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Title: Attitudes towards psychiatry amongst medical and nursing students in Singapore
Authors: Samari, E.
Seow, E.
Chua, B.Y.
Ong, H.L.
Lau, Y.W.
Mahendran, R. 
Verma, S.K.
Xie, H.
Wang, J.
Chong, S.A.
Subramaniam, M.
Keywords: Attitudes
Medical students
Nursing students
Issue Date: 2019
Publisher: BioMed Central Ltd.
Citation: Samari, E., Seow, E., Chua, B.Y., Ong, H.L., Lau, Y.W., Mahendran, R., Verma, S.K., Xie, H., Wang, J., Chong, S.A., Subramaniam, M. (2019). Attitudes towards psychiatry amongst medical and nursing students in Singapore. BMC Medical Education 19 (1) : 91. ScholarBank@NUS Repository.
Rights: Attribution 4.0 International
Abstract: Background: A shortage of specialists in psychiatry, both in terms of psychiatrists and psychiatric nurses is evident worldwide. While there are multiple factors leading to an individual's decision to specialize in psychiatry, the individual's perceptions and attitudes towards psychiatry tend to play an essential role. This study thus aimed to explore attitudes towards psychiatry amongst medical and nursing students in Singapore and examine factors associated with these attitudes. Methods: The present cross-sectional study used an online web survey tool to assess attitudes towards psychiatry amongst 502 medical and 500 nursing students in Singapore using the Attitudes towards Psychiatry (ATP-18) scale. Descriptive statistics and multiple linear regressions were used to examine associated factors (sociodemographic and education). Results: The majority of students in this population endorsed favourable attitudes towards the following aspects of psychiatry: challenges within psychiatry, importance of psychiatry and psychiatric skills, treatment efficacy and view towards psychiatrists, but had generally unfavourable attitudes towards psychiatric patients. Male participants (compared to female; ? = - 1.190, p < 0.05), participants in the middle income group (compared to higher income group; ? = - 0.945, p < 0.05), participants who rated average for psychiatry lecture course and psychiatry clinical placement course (compared to above average; ? = - 1.654, p < 0.05; ? = - 1.181, p < 0.05) had a less favourable attitude to psychiatry. Not surprisingly, participants who were more likely to specialize in psychiatry (? = 2.053, p < 0.001) had a more favourable attitude towards psychiatry compared to those who were less likely to specialize in psychiatry. Conclusions: The majority of students in this study endorsed unfavourable attitudes towards patients in the psychiatric setting. The present psychiatry curriculum could be improved to nurture the development of empathetic attitudes towards people with mental illness. De-stigmatization strategies could also be integrated into other curricula besides psychiatry. © 2019 The Author(s).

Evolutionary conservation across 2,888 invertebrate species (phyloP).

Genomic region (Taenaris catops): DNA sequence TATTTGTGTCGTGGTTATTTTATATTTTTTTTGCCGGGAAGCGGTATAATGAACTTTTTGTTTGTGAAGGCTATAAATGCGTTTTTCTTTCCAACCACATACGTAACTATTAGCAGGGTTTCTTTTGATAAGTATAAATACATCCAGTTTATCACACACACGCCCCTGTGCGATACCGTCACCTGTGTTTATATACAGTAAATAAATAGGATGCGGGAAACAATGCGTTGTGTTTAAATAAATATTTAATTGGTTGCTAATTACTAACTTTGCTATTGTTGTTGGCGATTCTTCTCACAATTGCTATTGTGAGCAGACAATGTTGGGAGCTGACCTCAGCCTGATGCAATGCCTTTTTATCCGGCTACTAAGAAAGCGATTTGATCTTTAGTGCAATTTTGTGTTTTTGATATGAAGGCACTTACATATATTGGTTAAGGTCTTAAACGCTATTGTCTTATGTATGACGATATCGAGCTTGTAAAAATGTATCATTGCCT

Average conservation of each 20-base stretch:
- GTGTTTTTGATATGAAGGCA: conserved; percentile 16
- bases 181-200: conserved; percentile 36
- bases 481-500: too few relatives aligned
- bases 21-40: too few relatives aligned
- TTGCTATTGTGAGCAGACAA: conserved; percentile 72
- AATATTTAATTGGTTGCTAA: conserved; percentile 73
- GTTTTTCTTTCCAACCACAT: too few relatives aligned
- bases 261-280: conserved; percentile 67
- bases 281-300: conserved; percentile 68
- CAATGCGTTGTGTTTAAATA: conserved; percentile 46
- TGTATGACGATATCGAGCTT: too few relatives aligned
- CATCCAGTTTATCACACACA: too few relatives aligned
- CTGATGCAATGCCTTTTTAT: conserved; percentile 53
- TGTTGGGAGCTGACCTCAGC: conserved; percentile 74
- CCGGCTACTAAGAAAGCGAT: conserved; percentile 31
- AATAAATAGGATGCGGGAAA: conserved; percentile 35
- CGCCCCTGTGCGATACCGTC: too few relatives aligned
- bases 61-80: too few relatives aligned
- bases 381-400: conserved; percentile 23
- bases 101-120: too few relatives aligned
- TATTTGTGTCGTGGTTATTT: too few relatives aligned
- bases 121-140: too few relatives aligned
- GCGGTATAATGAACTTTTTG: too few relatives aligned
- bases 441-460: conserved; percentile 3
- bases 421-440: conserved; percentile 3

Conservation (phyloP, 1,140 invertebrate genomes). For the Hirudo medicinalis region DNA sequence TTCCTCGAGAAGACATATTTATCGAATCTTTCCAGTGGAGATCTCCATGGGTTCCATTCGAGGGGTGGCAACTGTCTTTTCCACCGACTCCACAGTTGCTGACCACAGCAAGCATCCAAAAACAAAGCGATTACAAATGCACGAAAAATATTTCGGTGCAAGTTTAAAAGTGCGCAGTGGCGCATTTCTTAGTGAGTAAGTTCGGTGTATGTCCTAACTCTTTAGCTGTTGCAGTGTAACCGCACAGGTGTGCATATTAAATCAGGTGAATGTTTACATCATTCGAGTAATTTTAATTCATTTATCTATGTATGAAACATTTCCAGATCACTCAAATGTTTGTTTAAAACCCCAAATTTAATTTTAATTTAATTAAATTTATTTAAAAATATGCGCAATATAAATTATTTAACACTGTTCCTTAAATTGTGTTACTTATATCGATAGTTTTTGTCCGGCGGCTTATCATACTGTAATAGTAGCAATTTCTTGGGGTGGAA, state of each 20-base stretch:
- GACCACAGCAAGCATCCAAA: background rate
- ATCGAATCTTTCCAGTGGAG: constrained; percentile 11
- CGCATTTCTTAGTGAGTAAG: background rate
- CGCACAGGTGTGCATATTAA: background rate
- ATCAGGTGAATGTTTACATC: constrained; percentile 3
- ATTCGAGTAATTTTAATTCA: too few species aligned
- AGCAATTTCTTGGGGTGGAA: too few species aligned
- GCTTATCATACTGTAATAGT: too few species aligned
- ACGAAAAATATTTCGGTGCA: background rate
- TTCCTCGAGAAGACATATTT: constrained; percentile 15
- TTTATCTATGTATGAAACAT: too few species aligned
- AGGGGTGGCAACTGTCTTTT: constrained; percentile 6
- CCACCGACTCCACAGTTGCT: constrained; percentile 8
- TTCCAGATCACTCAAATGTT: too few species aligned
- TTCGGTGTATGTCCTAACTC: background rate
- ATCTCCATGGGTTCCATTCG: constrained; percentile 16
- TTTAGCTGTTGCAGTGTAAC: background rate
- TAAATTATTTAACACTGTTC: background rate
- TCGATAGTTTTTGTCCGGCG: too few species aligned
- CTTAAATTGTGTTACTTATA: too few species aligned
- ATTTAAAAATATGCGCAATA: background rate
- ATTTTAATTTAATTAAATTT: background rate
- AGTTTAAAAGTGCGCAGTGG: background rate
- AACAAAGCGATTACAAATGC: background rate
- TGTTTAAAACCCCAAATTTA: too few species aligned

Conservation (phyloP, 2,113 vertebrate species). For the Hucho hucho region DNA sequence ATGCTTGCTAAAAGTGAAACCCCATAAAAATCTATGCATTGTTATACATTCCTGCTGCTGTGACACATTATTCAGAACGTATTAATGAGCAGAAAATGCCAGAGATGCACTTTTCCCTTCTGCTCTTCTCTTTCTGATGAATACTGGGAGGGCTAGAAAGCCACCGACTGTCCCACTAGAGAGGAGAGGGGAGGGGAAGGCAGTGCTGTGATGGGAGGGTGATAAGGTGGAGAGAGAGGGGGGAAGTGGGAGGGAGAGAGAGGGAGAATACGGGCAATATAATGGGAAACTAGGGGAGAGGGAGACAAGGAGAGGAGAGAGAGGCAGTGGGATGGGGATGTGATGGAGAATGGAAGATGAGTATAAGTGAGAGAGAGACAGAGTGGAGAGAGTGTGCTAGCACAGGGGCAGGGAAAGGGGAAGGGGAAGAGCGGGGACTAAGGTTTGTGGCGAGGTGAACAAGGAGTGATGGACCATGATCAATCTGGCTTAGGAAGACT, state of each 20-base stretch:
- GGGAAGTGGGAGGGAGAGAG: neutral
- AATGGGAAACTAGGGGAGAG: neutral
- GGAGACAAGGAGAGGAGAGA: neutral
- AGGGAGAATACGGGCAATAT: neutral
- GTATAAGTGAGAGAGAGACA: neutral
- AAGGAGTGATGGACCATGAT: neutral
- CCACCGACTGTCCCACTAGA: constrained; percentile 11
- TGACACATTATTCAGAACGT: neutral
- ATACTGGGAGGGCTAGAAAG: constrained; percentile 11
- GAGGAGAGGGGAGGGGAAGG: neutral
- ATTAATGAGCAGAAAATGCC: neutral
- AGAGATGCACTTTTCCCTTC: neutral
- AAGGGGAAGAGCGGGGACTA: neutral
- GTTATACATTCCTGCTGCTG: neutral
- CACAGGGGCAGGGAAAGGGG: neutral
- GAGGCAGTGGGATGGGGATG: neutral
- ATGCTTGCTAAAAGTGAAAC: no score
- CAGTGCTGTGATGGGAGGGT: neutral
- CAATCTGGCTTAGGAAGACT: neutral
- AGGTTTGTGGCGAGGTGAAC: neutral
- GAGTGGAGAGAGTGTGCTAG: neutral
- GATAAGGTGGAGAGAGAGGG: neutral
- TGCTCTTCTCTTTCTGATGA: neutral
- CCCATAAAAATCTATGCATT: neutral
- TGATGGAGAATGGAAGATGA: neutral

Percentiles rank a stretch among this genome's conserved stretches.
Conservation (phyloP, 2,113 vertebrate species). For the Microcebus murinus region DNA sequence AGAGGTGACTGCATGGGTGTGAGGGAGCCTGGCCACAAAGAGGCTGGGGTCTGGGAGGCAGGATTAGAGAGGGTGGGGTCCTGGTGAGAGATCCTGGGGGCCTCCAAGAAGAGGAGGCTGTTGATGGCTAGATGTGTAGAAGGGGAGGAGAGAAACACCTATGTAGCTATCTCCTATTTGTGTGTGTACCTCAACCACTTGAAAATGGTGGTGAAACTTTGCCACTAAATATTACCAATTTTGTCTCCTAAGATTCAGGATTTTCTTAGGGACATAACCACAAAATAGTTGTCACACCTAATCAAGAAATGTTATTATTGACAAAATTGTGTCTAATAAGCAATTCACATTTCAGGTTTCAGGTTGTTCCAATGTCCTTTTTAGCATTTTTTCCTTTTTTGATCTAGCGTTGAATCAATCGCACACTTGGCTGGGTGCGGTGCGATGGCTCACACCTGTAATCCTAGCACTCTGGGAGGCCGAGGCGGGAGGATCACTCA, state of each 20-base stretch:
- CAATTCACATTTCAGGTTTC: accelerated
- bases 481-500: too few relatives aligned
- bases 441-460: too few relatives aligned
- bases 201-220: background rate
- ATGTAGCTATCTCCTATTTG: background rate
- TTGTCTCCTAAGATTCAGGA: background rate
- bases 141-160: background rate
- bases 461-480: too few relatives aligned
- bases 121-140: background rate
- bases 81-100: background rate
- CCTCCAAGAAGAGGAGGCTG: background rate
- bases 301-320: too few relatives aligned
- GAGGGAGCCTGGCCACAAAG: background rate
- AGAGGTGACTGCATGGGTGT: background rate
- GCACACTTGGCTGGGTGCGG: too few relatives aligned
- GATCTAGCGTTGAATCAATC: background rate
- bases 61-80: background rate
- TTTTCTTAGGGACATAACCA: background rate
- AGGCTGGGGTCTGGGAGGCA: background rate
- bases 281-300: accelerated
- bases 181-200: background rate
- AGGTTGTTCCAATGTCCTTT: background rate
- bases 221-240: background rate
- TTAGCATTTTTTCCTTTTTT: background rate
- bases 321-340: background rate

Source Title: BMC Medical Education
ISSN: 1472-6920
DOI: 10.1186/s12909-019-1518-x
Rights: Attribution 4.0 International
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